Teaching Practices from a Disability Studies Perspective

Although disability studies encompasses a broad spectrum of scholars, many share a constructivist conceptual framework, a framework that is often worked out with different theoretical influences, such as varieties of postmodernism and so on. By and large, however, many disability studies scholars hold that there is no such thing as value- free or foundational knowledge on which to base claims of truth. The concept that knowledge is constructed, or made, provides the framework for constructivist teaching practices and provides an alternative to the traditional framework of teaching described above.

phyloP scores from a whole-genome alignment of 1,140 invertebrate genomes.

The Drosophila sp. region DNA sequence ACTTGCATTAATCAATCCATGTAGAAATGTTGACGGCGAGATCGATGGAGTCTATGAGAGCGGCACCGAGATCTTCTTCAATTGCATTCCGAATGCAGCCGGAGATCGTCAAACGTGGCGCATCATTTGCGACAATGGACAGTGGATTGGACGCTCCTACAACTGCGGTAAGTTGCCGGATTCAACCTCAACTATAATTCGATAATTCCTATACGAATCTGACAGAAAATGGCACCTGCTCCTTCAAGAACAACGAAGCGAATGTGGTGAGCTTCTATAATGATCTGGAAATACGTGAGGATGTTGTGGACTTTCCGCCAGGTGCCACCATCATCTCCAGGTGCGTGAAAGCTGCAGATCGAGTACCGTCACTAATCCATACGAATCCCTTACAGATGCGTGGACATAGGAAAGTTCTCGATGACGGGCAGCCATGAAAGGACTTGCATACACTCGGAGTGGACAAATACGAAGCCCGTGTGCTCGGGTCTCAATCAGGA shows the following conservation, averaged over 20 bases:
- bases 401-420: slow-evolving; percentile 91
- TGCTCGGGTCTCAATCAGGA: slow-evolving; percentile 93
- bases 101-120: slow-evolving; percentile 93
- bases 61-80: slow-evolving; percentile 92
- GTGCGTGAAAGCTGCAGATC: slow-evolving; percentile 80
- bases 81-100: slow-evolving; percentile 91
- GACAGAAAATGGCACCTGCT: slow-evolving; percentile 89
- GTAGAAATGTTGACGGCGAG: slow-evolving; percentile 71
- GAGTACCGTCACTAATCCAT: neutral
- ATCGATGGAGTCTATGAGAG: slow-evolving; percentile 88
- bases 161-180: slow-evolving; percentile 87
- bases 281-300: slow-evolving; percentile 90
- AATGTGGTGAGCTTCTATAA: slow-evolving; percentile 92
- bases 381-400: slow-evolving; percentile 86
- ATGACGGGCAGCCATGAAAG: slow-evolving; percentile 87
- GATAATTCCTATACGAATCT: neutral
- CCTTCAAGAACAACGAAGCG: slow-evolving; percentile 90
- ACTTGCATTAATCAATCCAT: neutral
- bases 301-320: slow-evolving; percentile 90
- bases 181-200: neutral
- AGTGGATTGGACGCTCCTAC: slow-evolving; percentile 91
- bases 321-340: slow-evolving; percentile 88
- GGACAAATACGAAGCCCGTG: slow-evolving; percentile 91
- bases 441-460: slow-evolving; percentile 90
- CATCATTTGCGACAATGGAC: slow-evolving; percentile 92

Describing constructivist teaching is a complex undertaking for many reasons. First, it is not a theory of teaching per se, but a theory of knowledge (epistemology) that can be applied to teaching. Because it is an emerging paradigm, one will find variation in how constructivist principles are interpreted and enacted. As Poplin (1988) observed, constructivism is only one of several terms used to describe this paradigm, all of which share in common, but are not entirely defined by, an opposition to the traditional objectivist epistemology of teaching. Among these terms she cited Piaget's (1970) structuralism, "...a philosophic method for collecting, perceiving, organizing and interpreting phenomena," and, Bronfenbrenner's (1979) holism, which recognizes, "...other, non-cognitive, variables related to learning, such as those generally related with feelings or intuitive thought, motivation, and larger sociological variables" (p. 402). What some educators may also find confusing are a multitude of other terms associated with constructivism, such as: whole language, progressive education, humanistic, learner-centered approaches, and "hands-on" or "discovery" teaching methods.